It’s all about knowing what do I want to be doing, and what changes can I make where I am, and what changes am I going to have to go somewhere else. So plotting out a bit of a career course, but without chopping and changing too much, so you’ve got to stick at things. So making this sort of cultural change in the business can take a long time. It can take years, so it’s really probably one of the most valuable pieces of advice I could offer is not to become impatient, and just to plug away with dedication and not get your head down, because it’s very easy to lose morale and to lose spirit, and you think you’re getting nowhere. But it’s often when you think you’re getting nowhere that you’re actually making the biggest inroads, so it’s that kind of commitment and that persistence I think that shows the best dividends.
Anna: So do you think young people would be better off working for a company rather than working for a UX agency?
Cennydd: That’s a really difficult question. Mostly UX agencies will only hire graduates. And often Masters graduates at that. Most of the courses that are related to UX are at the Masters level at the post-graduate level; particularly down in London there are a couple. So people without either the academic qualifications or professional experience are probably not likely to be able to jump straight into a UX agency.
Although that said, the market is very strong at the moment for candidates, so there are a lot of people looking for UX designers, and not enough good UX designers to fill that gap. But there is a lot to be said for working in just a regular type business, and if you’re interested in the web, hopefully they have a web component you can be involved in. But understanding how power works in an organisation and things you can and can’t say and how to effect change in an organisation; any company can teach you that, so you shouldn’t feel that you have to jump straight in as a UX specialist straight away. And the field’s changing so rapidly as well, as is everything on the web, that by the time you’ve spent a couple of years doing it, you might actually realise that it’s changed slightly, or your passion lies in a slightly different place, so any company I think has the potential to be improved through UX design, so I wouldn’t say there’s a big rush to launch into a dedicated specialist agency.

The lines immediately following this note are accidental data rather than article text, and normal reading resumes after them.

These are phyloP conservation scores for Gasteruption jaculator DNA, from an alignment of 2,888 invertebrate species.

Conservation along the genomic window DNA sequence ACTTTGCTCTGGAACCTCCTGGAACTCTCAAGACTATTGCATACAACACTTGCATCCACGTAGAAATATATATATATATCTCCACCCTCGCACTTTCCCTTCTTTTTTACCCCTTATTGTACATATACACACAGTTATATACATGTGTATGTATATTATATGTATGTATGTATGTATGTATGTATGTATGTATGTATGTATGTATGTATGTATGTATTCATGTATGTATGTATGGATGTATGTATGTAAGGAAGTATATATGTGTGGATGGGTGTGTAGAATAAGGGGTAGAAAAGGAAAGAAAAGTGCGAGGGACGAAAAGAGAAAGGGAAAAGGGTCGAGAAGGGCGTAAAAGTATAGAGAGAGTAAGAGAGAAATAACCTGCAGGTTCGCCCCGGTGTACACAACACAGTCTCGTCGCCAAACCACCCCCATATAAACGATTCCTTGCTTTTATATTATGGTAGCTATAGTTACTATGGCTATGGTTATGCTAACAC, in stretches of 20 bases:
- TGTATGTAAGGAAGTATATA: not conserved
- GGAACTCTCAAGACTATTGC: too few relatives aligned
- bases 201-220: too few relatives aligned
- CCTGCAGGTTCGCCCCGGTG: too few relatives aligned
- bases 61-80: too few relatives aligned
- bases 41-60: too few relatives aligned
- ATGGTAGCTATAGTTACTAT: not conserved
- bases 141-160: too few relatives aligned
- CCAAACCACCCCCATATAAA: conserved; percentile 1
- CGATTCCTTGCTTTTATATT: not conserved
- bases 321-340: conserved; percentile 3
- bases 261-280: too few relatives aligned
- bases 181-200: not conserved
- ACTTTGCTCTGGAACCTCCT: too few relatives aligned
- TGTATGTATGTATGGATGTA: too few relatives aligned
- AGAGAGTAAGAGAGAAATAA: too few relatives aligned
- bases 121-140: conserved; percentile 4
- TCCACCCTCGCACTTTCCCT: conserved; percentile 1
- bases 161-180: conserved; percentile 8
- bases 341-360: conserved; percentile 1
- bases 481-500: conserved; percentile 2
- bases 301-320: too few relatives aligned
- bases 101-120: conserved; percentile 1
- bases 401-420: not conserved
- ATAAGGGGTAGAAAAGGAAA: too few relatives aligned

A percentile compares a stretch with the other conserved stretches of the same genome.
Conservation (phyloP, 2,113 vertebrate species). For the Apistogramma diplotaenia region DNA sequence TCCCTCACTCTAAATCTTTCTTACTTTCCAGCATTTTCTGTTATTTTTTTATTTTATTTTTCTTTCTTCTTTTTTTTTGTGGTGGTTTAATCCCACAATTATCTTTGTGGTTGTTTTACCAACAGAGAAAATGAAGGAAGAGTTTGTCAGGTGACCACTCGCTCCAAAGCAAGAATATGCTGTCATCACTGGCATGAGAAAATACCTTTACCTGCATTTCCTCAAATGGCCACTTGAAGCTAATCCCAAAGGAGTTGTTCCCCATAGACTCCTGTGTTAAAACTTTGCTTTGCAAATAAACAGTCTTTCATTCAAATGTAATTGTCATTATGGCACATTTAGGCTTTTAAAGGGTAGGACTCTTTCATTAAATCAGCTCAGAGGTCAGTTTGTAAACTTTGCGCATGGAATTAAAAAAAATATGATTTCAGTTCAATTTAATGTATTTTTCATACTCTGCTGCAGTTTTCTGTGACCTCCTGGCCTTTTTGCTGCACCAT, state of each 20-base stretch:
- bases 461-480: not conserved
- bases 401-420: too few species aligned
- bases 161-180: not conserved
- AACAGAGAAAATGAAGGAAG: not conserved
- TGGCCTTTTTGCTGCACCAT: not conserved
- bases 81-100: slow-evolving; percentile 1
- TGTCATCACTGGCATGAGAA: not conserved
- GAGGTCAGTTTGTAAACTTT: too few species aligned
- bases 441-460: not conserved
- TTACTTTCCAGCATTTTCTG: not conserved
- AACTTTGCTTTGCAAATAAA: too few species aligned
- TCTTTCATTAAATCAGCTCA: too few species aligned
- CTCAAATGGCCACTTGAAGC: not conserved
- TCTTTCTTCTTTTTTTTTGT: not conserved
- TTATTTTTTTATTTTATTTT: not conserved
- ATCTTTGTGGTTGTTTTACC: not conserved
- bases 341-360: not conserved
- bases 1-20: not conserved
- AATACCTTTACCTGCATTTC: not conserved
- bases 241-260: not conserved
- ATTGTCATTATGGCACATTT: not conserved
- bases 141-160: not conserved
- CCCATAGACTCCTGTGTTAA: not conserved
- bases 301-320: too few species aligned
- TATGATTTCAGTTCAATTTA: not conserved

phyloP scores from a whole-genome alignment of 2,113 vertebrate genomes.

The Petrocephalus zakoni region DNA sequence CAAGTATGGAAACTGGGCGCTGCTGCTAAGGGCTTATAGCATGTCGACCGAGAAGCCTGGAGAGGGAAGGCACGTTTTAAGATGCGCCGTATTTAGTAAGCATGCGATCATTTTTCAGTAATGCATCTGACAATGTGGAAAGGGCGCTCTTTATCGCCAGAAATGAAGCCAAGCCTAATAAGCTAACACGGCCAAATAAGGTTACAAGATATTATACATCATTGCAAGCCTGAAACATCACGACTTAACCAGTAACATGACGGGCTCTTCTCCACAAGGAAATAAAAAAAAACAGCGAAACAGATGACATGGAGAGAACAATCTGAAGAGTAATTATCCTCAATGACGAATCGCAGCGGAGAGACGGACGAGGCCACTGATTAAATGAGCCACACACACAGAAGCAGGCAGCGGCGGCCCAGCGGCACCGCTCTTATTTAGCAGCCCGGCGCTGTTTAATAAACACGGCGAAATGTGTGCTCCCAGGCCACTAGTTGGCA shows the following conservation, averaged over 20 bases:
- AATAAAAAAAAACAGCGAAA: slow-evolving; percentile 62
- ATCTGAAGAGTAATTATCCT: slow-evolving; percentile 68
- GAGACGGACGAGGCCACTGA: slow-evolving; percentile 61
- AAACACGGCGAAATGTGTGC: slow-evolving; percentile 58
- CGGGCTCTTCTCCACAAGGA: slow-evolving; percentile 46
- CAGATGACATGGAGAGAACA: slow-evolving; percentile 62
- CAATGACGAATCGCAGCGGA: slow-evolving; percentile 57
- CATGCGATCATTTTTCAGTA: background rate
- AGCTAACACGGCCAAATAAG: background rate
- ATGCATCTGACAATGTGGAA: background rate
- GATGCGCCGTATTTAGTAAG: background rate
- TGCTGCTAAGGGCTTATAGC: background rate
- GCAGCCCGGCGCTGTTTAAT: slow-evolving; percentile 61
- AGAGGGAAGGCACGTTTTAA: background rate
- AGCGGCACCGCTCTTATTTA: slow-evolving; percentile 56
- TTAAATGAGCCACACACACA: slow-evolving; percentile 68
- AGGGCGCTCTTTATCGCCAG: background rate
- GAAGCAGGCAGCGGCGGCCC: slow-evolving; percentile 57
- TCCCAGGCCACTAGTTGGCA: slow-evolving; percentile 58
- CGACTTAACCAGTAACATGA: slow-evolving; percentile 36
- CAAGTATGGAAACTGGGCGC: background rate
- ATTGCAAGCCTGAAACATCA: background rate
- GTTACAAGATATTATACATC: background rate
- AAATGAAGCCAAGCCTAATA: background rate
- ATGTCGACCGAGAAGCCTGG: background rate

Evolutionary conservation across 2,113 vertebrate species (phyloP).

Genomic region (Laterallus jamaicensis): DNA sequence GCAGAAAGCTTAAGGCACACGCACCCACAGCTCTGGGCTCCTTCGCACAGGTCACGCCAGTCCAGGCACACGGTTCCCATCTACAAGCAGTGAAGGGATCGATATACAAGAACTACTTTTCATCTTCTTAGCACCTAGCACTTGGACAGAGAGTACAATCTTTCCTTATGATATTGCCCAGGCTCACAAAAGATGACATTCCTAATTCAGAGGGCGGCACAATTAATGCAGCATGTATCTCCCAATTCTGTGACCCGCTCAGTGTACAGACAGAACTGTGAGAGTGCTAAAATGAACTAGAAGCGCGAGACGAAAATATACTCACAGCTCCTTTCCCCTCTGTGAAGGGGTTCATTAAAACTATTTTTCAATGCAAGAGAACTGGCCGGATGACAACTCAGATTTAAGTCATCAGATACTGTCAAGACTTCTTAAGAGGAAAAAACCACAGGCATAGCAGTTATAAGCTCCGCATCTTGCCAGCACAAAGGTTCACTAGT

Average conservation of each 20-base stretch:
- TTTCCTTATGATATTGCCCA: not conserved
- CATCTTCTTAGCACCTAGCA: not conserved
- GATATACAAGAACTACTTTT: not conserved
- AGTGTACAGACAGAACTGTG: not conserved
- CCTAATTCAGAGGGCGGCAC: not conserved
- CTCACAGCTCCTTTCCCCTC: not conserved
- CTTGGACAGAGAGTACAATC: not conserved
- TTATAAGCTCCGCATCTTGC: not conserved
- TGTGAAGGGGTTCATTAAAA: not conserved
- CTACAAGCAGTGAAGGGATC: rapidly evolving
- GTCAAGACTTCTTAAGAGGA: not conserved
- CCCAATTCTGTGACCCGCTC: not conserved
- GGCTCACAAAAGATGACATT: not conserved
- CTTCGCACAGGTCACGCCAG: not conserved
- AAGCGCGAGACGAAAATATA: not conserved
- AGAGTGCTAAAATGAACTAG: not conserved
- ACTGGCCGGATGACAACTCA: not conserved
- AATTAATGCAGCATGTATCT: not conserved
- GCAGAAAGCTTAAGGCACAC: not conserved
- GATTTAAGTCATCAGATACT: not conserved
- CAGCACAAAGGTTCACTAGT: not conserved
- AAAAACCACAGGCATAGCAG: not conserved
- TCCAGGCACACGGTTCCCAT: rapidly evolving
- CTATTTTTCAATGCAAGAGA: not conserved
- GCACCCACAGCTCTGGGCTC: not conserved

Anna: So finally, do you have a link to your book?
Cennydd: Sure. Our website, which is undercoverux.com, that’s got a couple of pages on there it’s got things like a table of contents, it’s got some testimonials that some very kind colleagues and friends of ours within the industry have given us about the book, which is wonderful, and obviously we’ve got the links to check out the book on Amazon or to buy it from alternative sellers, so we’d be delighted if people wanted to click through onto those.
It’s pretty reasonably priced at the moment, so it would be great if people want to click through and obviously buy a copy and tell everyone all about it. And tell us what you think as well, because we’re not in this for the fame or the money. We’re in this because we want to try and help the industry move forward, and it would be great to see whether we’ve been successful in that.
Anna: Well thank you so much for taking the time to talk to me today.
Cennydd: Great stuff. Thank you.